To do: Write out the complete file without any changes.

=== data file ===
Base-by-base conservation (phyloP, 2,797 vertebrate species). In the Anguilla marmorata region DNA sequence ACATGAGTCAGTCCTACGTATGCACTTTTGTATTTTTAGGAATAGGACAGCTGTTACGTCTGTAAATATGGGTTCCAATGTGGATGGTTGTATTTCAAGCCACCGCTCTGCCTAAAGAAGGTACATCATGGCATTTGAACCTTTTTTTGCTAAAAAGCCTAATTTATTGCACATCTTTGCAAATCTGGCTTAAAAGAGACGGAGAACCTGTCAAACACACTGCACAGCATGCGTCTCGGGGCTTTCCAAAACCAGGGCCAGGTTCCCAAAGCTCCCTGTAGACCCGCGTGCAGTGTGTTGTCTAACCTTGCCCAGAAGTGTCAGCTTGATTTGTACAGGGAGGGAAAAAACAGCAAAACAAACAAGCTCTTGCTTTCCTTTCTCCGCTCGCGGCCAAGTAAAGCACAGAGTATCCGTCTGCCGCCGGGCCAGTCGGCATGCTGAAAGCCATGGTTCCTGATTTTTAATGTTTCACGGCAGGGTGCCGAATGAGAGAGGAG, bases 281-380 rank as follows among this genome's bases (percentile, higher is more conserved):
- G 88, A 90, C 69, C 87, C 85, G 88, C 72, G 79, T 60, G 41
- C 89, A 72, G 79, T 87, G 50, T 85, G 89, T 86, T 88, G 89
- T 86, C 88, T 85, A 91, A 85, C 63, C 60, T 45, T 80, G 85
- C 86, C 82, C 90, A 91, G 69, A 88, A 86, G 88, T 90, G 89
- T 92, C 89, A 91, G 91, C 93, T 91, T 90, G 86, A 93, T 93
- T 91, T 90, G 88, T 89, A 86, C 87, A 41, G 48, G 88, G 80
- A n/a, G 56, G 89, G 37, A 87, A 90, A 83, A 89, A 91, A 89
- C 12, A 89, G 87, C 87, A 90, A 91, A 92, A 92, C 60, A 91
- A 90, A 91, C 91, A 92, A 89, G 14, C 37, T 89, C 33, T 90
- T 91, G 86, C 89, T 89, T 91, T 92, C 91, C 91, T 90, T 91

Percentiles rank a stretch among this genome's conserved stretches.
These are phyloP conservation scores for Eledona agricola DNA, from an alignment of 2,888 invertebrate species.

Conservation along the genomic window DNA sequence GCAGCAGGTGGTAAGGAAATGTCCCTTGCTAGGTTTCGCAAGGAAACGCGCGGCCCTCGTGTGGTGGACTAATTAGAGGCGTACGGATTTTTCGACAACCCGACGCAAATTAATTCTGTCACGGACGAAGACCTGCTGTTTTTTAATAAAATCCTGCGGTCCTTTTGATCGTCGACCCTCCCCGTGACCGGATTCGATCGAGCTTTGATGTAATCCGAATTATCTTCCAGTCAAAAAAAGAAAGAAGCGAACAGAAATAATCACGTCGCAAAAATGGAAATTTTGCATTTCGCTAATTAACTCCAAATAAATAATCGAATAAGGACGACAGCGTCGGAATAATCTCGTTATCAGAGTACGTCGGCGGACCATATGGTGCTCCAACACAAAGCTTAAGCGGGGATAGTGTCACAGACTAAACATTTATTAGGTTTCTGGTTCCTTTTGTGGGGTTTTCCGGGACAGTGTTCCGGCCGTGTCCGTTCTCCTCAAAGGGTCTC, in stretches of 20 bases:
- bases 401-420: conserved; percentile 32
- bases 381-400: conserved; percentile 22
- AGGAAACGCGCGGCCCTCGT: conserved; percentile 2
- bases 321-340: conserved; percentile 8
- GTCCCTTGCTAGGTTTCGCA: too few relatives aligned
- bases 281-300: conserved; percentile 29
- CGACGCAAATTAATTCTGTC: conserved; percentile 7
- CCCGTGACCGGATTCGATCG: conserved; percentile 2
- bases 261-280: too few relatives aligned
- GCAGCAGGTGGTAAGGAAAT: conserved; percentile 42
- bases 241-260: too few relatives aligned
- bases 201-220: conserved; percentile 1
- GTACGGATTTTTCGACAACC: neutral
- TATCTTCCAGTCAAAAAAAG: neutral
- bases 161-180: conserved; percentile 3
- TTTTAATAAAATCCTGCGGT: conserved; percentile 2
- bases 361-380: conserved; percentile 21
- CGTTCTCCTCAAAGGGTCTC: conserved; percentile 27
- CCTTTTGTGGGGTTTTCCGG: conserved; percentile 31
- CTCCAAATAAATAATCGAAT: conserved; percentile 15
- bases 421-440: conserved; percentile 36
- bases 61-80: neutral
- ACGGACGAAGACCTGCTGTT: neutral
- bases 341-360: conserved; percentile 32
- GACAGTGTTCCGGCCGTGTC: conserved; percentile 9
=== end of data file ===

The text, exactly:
Base-by-base conservation (phyloP, 2,797 vertebrate species). In the Anguilla marmorata region DNA sequence ACATGAGTCAGTCCTACGTATGCACTTTTGTATTTTTAGGAATAGGACAGCTGTTACGTCTGTAAATATGGGTTCCAATGTGGATGGTTGTATTTCAAGCCACCGCTCTGCCTAAAGAAGGTACATCATGGCATTTGAACCTTTTTTTGCTAAAAAGCCTAATTTATTGCACATCTTTGCAAATCTGGCTTAAAAGAGACGGAGAACCTGTCAAACACACTGCACAGCATGCGTCTCGGGGCTTTCCAAAACCAGGGCCAGGTTCCCAAAGCTCCCTGTAGACCCGCGTGCAGTGTGTTGTCTAACCTTGCCCAGAAGTGTCAGCTTGATTTGTACAGGGAGGGAAAAAACAGCAAAACAAACAAGCTCTTGCTTTCCTTTCTCCGCTCGCGGCCAAGTAAAGCACAGAGTATCCGTCTGCCGCCGGGCCAGTCGGCATGCTGAAAGCCATGGTTCCTGATTTTTAATGTTTCACGGCAGGGTGCCGAATGAGAGAGGAG, bases 281-380 rank as follows among this genome's bases (percentile, higher is more conserved):
- G 88, A 90, C 69, C 87, C 85, G 88, C 72, G 79, T 60, G 41
- C 89, A 72, G 79, T 87, G 50, T 85, G 89, T 86, T 88, G 89
- T 86, C 88, T 85, A 91, A 85, C 63, C 60, T 45, T 80, G 85
- C 86, C 82, C 90, A 91, G 69, A 88, A 86, G 88, T 90, G 89
- T 92, C 89, A 91, G 91, C 93, T 91, T 90, G 86, A 93, T 93
- T 91, T 90, G 88, T 89, A 86, C 87, A 41, G 48, G 88, G 80
- A n/a, G 56, G 89, G 37, A 87, A 90, A 83, A 89, A 91, A 89
- C 12, A 89, G 87, C 87, A 90, A 91, A 92, A 92, C 60, A 91
- A 90, A 91, C 91, A 92, A 89, G 14, C 37, T 89, C 33, T 90
- T 91, G 86, C 89, T 89, T 91, T 92, C 91, C 91, T 90, T 91

Percentiles rank a stretch among this genome's conserved stretches.
These are phyloP conservation scores for Eledona agricola DNA, from an alignment of 2,888 invertebrate species.

Conservation along the genomic window DNA sequence GCAGCAGGTGGTAAGGAAATGTCCCTTGCTAGGTTTCGCAAGGAAACGCGCGGCCCTCGTGTGGTGGACTAATTAGAGGCGTACGGATTTTTCGACAACCCGACGCAAATTAATTCTGTCACGGACGAAGACCTGCTGTTTTTTAATAAAATCCTGCGGTCCTTTTGATCGTCGACCCTCCCCGTGACCGGATTCGATCGAGCTTTGATGTAATCCGAATTATCTTCCAGTCAAAAAAAGAAAGAAGCGAACAGAAATAATCACGTCGCAAAAATGGAAATTTTGCATTTCGCTAATTAACTCCAAATAAATAATCGAATAAGGACGACAGCGTCGGAATAATCTCGTTATCAGAGTACGTCGGCGGACCATATGGTGCTCCAACACAAAGCTTAAGCGGGGATAGTGTCACAGACTAAACATTTATTAGGTTTCTGGTTCCTTTTGTGGGGTTTTCCGGGACAGTGTTCCGGCCGTGTCCGTTCTCCTCAAAGGGTCTC, in stretches of 20 bases:
- bases 401-420: conserved; percentile 32
- bases 381-400: conserved; percentile 22
- AGGAAACGCGCGGCCCTCGT: conserved; percentile 2
- bases 321-340: conserved; percentile 8
- GTCCCTTGCTAGGTTTCGCA: too few relatives aligned
- bases 281-300: conserved; percentile 29
- CGACGCAAATTAATTCTGTC: conserved; percentile 7
- CCCGTGACCGGATTCGATCG: conserved; percentile 2
- bases 261-280: too few relatives aligned
- GCAGCAGGTGGTAAGGAAAT: conserved; percentile 42
- bases 241-260: too few relatives aligned
- bases 201-220: conserved; percentile 1
- GTACGGATTTTTCGACAACC: neutral
- TATCTTCCAGTCAAAAAAAG: neutral
- bases 161-180: conserved; percentile 3
- TTTTAATAAAATCCTGCGGT: conserved; percentile 2
- bases 361-380: conserved; percentile 21
- CGTTCTCCTCAAAGGGTCTC: conserved; percentile 27
- CCTTTTGTGGGGTTTTCCGG: conserved; percentile 31
- CTCCAAATAAATAATCGAAT: conserved; percentile 15
- bases 421-440: conserved; percentile 36
- bases 61-80: neutral
- ACGGACGAAGACCTGCTGTT: neutral
- bases 341-360: conserved; percentile 32
- GACAGTGTTCCGGCCGTGTC: conserved; percentile 9